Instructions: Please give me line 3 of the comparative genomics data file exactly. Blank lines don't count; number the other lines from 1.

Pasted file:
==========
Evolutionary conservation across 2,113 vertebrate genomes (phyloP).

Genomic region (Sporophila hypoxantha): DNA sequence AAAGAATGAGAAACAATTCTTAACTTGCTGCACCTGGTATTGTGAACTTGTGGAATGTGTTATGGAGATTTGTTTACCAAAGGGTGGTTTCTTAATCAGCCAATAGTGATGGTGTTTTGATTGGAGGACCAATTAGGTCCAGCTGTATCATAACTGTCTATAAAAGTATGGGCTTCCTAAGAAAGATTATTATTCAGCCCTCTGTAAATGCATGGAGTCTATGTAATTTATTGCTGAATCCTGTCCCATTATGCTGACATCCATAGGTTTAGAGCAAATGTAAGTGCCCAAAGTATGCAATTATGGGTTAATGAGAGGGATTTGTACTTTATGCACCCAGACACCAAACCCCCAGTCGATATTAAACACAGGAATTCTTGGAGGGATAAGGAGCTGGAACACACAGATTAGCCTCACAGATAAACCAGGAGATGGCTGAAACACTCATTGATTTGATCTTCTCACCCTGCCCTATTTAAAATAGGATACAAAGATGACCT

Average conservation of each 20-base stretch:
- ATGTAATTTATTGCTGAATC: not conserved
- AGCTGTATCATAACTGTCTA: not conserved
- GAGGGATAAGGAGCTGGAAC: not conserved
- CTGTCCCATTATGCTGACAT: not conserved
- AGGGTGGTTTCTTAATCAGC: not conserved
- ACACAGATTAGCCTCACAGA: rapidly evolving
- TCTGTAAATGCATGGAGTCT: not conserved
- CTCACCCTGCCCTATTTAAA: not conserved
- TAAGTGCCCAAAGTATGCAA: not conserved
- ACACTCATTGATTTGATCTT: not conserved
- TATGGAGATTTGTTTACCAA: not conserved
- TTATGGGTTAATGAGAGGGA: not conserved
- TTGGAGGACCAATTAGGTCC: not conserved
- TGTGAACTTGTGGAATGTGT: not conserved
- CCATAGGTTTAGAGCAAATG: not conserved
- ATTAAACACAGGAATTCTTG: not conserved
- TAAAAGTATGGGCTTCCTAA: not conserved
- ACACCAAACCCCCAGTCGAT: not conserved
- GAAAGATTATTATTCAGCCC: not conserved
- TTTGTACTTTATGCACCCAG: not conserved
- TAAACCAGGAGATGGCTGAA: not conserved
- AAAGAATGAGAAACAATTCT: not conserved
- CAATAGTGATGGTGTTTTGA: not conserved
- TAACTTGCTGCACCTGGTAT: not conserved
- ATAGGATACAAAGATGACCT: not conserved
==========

Average conservation of each 20-base stretch: